Sait clan

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Kutch was a princely state that included Bhuj, Anjar, Lakhpath, and Mandvi. The Kutchi Memons are now spread all over the globe with concentrated populations in Mumbai, Pune, Mysore, Bangalore, Chennai, Kochi, Coonoor, Trivandrum, Quilon, Kayamkulam, Alleppey and Ooty.

Kutchi Memons have the surname Sait (for men) and Bai (for women), although there are Saits among Punjabis too. Bai is a common appellation in northern India for women in high positions, e.g., Rani Lakshmi Bai. The first families that migrated to Travancore (now central and south Kerala) were called Sett, a vulgarisation of the appellation Seth or Saith - rich man - by the Tamil-oriented Travancoreans. The title got further skewed phonetically, by the Turkish oriented Pathans then in administration to Sait (there are also Saits in Turkey). Sait ten became a surname for them and their children. They spread from Travancore to other states, though a few families joined them directly from Kutchch afterwards. After independence many families migrated from Kutch to Pakistan, but migration from South India was very insignificant, and whoever migrated retained the title Sait and are understood to be migrants via South.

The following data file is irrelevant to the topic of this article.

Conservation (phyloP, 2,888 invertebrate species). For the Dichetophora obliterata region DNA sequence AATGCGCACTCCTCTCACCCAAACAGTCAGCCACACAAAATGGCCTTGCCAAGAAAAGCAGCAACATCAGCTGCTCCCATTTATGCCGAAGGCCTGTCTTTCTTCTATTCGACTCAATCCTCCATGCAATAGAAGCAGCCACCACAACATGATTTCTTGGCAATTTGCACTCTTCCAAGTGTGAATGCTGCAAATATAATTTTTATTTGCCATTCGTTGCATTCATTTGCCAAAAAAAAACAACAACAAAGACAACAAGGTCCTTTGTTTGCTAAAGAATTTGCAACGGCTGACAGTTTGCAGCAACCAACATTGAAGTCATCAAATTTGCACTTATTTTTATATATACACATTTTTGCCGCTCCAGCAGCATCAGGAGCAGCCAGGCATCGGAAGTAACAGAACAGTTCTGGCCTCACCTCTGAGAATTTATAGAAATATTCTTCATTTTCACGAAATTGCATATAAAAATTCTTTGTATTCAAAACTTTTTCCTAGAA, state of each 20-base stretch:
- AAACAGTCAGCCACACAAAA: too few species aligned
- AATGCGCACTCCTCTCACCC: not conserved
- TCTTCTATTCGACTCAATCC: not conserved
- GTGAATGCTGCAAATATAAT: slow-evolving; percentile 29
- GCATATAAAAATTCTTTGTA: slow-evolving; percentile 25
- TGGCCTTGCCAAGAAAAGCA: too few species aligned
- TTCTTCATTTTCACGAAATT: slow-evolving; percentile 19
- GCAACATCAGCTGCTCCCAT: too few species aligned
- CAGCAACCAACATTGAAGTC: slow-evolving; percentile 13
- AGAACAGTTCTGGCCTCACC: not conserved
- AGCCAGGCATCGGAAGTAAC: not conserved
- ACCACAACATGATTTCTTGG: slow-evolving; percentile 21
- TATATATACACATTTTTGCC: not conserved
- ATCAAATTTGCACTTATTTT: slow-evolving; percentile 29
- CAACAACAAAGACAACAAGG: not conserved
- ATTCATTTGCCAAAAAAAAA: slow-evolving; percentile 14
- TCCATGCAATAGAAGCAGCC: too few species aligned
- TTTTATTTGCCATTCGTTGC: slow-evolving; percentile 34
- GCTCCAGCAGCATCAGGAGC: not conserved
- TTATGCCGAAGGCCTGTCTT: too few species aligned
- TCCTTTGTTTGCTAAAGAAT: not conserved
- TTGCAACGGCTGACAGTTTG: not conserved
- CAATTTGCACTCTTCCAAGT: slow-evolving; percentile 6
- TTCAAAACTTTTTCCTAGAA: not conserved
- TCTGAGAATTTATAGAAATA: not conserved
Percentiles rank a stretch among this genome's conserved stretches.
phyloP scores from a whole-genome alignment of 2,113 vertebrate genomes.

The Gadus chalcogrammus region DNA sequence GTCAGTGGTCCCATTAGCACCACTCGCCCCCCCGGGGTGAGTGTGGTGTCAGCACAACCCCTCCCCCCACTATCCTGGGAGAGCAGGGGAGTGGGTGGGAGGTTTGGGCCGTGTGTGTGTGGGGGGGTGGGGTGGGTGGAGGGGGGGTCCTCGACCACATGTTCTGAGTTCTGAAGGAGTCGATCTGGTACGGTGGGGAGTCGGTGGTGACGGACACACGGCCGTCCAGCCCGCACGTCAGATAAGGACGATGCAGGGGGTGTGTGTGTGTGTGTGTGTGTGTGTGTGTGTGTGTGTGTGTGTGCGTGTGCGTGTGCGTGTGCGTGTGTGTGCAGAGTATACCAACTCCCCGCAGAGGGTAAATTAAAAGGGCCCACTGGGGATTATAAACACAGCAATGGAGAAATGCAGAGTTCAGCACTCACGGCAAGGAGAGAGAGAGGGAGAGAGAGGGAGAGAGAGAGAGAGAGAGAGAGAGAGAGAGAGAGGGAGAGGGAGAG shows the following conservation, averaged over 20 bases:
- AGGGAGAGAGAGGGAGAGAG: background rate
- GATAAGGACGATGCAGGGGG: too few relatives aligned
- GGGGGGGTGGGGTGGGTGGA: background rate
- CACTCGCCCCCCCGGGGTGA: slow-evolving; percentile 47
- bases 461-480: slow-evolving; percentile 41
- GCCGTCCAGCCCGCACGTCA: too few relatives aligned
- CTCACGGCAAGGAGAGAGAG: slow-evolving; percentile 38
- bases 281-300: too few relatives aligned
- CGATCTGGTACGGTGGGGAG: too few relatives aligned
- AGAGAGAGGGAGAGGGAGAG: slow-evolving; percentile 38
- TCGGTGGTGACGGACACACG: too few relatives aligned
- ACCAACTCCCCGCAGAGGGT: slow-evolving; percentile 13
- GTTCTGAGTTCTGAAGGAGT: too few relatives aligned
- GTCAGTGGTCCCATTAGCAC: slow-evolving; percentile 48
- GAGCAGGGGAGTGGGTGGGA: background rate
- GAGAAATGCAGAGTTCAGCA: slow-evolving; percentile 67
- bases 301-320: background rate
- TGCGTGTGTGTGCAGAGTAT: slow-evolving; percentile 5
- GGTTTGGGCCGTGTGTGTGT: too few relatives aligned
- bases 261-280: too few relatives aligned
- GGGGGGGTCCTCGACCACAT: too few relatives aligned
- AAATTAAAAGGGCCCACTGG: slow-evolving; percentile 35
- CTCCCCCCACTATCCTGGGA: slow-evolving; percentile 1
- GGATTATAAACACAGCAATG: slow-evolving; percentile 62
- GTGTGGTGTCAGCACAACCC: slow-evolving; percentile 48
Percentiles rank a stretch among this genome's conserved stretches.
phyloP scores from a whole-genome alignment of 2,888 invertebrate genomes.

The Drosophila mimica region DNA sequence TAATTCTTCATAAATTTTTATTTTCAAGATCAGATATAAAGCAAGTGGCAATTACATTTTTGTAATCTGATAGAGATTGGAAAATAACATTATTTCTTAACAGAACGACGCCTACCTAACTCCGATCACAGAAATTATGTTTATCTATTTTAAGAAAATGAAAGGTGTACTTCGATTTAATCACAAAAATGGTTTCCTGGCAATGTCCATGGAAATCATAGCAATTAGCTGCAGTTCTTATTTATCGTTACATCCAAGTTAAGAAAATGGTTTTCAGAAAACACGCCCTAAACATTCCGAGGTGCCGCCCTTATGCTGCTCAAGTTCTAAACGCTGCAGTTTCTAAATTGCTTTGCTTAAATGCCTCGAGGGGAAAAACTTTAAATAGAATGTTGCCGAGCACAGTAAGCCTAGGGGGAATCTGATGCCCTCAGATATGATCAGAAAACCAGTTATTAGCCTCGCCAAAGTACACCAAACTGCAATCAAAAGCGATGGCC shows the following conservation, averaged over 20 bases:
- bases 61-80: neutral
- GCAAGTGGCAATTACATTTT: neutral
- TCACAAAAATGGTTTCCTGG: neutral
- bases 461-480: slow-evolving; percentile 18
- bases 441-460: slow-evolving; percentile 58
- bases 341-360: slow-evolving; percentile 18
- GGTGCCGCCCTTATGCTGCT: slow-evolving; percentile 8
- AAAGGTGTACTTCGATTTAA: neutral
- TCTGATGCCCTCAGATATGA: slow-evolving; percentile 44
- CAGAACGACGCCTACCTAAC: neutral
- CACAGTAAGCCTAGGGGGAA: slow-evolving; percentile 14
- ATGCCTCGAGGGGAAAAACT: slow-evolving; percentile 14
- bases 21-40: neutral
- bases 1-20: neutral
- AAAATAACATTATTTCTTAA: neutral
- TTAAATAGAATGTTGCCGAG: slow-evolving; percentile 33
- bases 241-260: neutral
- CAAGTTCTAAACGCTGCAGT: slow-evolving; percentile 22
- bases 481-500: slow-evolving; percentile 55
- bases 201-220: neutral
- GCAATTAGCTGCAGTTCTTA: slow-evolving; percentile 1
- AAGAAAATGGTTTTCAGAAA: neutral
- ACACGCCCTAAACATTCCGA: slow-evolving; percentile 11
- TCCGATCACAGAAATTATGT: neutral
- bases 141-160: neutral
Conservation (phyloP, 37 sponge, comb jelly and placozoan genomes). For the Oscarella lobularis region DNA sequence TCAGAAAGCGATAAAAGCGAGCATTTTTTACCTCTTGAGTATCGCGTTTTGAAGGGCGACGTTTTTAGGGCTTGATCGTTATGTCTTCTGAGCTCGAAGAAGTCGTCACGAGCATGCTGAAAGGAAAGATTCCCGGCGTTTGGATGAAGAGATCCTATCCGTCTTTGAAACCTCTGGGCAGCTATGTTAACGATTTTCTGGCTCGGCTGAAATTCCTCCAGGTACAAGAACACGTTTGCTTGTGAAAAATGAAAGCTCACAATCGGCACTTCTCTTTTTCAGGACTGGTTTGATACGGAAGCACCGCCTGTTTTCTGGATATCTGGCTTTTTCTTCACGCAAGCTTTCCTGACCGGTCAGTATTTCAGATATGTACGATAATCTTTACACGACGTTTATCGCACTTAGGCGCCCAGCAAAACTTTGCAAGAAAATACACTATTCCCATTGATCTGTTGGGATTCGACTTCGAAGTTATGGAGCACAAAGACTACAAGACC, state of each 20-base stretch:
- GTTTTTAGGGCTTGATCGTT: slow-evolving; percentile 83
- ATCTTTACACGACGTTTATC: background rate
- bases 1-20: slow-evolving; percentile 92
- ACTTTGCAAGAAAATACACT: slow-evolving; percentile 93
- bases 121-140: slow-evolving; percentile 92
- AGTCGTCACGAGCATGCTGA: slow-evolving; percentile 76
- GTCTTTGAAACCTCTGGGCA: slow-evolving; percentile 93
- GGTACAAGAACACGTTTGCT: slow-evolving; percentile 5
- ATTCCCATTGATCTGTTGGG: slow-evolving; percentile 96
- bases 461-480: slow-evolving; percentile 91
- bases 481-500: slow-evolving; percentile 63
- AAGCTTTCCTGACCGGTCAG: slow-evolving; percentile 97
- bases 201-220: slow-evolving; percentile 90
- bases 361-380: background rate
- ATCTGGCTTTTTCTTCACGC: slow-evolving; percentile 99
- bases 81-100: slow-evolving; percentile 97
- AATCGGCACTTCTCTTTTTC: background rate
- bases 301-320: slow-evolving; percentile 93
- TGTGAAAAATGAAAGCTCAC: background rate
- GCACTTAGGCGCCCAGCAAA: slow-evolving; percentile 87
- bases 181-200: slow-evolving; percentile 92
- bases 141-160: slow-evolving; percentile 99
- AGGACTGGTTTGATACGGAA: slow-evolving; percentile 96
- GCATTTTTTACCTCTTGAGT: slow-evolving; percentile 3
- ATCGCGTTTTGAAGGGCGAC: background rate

Kutchi Memons have mostly been in business, ranging from large trading houses down to road side hawkers, but with the new generation[vague] this trend is changing. The community has a very modern outlook and most individuals are educated. The community is very peculiar about its unique identity and in some pockets marriage outside the community is still looked upon unkindly, though in Kerala nearly 95% of Memons can no longer claim pure blood - at least three generations have crossed with native Muslims. The written Language had been Gujarati for long, migrants into Tamil Nadu, Karnataka and Andhra speak Urdu but it is slowly changing from Urdu to regional languages; change to Malayalam in Kerala is practically complete though Kutchi is still understood by a sizeable population. The local languages are used for written communication even among members of the clan in Kerala and Urdu in other states.

The size of the population cannot be determined due to its lack of concentration but estimations would put their number close to 0.5 million people. The community follows all the basic Sunni-Hanafi path Islamic tradition but with somewhat different practices remnant of the old Kutchi traditions modified by local customs.


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